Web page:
Banner management software
In order to “rotate” different banners across my site I needed some special software that would dynamically place banners. This allowed me to have more than one advertiser banner in a single location so I could optimise my adspace and make sure my audience didn’t get too bored from seeing the same banner over and over again.
Let me save you some time, phpAdsNew [http://phpadsnew.com/two] is the best banner management software out there. It’s under an open source license and has all the features you could ever wish for at a price you can’t beat, it’s free. If you don’t believe me and absolutely have to try searching elsewhere try searching the PHP Resource Index.
Statistics are important
The best feature with phpAdsNew is that it allows you to provide a unique user login for your advertisers to check their banner statistics in real time. This means at any point in time they can learn how many impressions and clicks there banners are receiving from your site.
Before you start searching for advertisers you should be very familiar with the statistics of your site. Do you know how many unique visitors you get? How many hits you get? How many impressions? Do you even know what the differences are between these? Try this stats terminology primer on for size if you don’t.
Most web servers come with a statistics package. Ask your web host if you don’t know. The most common are Awstats and Webalizer which often are preinstalled on many hosting packages.
Increasing ad revenue
I now had the foundations laid and was serving the ads of my first few advertisers. From the point onwards I went to work attracting more advertisers by directly emailing North American online card stores and other related sites. I kept an Excel file to track which websites I had emailed and their responses so I could follow up in a timely manner.
I created new banner positions and started initiatives like a newsletter to generate more revenue. I created monthly packages that combined newsletter advertising and different banner positions and offered them at $500 per quarter. I increased the top prime banner position fee to $50 and started offering a tower banner position for $50 as well. Eventually I had to limit the number of banners I could take in the prime positions to avoid dilution. I had a guarantee in place that offered at least 30,000 impressions per month (averaging 40,000-60,000) to advertisers so that they always received a good equivalent CPM rate.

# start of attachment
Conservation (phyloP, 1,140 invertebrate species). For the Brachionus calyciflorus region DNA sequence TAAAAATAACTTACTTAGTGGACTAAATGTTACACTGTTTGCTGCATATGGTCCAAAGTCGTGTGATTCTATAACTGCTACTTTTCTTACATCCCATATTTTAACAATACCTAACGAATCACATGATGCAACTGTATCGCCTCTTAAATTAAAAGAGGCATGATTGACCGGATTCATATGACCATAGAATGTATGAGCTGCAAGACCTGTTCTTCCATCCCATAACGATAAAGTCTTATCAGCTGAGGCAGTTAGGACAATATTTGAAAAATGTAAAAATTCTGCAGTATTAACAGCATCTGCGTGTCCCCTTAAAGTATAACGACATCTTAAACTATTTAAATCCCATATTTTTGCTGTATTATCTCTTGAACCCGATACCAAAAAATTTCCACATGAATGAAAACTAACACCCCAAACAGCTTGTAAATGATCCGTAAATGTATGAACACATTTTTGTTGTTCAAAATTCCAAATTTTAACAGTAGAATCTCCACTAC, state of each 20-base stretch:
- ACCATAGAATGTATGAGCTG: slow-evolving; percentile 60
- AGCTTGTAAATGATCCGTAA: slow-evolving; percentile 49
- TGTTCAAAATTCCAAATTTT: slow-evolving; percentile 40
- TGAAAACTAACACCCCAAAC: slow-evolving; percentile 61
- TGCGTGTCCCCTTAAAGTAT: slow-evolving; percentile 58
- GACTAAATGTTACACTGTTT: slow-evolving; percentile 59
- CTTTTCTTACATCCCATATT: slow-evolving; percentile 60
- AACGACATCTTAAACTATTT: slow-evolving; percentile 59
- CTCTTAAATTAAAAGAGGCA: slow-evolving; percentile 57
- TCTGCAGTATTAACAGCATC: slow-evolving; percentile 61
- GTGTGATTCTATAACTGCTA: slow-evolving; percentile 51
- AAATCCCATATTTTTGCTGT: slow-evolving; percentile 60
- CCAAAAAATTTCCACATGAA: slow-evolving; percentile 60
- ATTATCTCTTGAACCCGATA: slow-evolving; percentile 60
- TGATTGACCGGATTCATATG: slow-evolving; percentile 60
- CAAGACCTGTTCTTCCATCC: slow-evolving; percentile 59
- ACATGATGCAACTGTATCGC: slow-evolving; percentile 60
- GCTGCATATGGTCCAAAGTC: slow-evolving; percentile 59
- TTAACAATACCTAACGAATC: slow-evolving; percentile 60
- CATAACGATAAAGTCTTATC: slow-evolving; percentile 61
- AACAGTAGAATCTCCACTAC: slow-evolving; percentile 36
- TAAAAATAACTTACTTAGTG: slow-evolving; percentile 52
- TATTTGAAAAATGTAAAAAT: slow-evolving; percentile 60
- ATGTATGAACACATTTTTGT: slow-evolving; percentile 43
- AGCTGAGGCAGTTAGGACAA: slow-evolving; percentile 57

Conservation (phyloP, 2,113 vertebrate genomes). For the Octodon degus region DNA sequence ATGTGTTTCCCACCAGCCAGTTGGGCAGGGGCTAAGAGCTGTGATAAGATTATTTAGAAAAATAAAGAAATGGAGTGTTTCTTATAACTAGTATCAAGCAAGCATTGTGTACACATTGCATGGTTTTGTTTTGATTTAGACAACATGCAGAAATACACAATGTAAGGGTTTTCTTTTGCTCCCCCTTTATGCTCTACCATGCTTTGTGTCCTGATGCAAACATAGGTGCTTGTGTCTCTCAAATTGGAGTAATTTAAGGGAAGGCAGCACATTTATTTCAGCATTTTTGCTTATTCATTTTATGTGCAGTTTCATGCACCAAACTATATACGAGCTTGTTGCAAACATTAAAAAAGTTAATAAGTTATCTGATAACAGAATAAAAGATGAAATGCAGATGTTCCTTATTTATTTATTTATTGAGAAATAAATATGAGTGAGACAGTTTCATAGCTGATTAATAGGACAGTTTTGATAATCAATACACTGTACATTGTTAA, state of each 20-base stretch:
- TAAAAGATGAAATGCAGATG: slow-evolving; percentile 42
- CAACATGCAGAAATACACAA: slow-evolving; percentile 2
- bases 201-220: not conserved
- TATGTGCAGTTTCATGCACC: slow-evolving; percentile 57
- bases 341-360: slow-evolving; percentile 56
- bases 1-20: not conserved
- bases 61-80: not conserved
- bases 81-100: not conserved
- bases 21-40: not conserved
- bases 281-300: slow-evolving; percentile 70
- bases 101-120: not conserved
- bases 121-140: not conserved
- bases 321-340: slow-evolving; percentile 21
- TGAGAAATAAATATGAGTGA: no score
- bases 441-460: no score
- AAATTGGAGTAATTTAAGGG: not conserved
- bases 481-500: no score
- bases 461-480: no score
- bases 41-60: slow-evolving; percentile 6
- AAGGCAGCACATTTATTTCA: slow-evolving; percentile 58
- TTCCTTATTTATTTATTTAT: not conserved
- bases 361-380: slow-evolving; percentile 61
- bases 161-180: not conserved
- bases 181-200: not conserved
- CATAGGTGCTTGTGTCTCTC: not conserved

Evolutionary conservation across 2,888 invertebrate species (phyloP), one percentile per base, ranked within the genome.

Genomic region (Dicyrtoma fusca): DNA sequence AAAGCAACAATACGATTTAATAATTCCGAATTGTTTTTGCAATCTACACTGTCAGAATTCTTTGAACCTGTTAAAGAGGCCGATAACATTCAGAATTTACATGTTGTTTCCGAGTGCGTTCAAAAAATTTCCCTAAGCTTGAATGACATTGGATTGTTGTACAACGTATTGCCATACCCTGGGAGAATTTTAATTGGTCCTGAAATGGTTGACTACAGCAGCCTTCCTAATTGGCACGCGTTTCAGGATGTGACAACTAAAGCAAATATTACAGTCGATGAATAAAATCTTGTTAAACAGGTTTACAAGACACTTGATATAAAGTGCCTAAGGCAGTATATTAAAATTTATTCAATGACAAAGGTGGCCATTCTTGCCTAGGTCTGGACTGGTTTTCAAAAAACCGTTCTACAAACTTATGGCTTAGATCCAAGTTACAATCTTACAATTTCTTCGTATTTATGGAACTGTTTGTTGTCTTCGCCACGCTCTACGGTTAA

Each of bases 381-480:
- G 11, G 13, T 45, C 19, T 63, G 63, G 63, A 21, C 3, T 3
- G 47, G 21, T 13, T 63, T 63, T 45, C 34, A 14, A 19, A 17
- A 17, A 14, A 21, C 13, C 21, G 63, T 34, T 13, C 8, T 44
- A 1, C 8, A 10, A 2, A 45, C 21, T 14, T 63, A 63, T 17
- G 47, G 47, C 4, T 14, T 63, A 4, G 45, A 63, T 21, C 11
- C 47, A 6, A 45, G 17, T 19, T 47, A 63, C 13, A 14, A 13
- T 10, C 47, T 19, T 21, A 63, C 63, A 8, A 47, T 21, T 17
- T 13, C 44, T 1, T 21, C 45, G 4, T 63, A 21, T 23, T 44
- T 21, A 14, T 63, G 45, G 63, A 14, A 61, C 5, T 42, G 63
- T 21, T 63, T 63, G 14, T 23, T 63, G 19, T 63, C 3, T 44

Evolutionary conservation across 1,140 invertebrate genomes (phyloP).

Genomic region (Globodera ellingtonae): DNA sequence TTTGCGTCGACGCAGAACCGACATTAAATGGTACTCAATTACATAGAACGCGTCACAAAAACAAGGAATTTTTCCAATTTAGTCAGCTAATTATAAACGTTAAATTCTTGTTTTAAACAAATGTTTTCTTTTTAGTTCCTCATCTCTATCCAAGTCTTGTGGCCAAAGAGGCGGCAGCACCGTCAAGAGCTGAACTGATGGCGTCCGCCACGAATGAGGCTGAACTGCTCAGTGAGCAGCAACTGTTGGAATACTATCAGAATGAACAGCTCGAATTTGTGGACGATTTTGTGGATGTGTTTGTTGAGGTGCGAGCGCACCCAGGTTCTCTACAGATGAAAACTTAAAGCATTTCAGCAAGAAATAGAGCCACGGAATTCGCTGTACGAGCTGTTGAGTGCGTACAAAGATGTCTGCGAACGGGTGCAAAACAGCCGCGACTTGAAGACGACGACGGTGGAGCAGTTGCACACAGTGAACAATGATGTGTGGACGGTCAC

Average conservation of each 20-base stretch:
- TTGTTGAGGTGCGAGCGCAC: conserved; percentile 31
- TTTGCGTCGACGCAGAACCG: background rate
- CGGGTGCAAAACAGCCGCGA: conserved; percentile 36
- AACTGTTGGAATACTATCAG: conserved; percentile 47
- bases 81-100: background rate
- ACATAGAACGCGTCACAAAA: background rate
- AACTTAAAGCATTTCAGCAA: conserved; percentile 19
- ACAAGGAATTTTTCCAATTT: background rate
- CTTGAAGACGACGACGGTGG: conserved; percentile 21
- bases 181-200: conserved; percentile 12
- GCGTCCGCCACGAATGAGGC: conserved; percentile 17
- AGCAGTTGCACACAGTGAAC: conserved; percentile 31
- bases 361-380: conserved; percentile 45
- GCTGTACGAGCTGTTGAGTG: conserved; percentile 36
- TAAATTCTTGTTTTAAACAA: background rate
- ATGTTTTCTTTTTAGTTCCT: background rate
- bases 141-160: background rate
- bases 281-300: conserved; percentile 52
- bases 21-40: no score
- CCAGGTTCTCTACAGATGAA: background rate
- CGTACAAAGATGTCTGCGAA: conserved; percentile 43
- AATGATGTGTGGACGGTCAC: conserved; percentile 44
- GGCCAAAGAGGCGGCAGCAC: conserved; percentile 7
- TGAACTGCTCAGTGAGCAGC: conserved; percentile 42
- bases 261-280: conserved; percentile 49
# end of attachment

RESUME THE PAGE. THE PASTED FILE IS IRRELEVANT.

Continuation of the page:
At some point Google AdSense popped up and I was in with other early adopters to try it out. My results were okay. The money wasn’t nearly as good as the established relationships with advertisers I had, however the ads being displayed were a lot more targeted than banner networks. I eventually stopped using AdSense because I could better monetise the adspace with my traditional advertisers. However that was before Google went to work providing such a variety of banner sizes and display options. Nowadays Google AdSense is a viable income source for many websites so I definitely suggest you look into it as a possible option for generating revenue but remember it’s not the only means and you can earn more if you get busy chasing targeted advertisers.
I wouldn’t call web advertising income passive, but it sure is close. The systems I had in place handled everything automatically. While I did have to manually create advertiser accounts, pursue advertisers and control billing, once the systems were in place, in particular phpAdsNew, I didn’t have to do much. Of course depending on your website often the maintenance of your community is were the labour is involved, but chances are if you started the site you either enjoy it or have plans in place to eventually remove yourself from the maintenance role. In the end I sold off my site but if it wasn’t for the advertiser revenue my asset would not have been valued nearly as highly as the final sale price. Investing in advertising is like investing in any asset, the time and labour you put in today will lead to benefits in the future.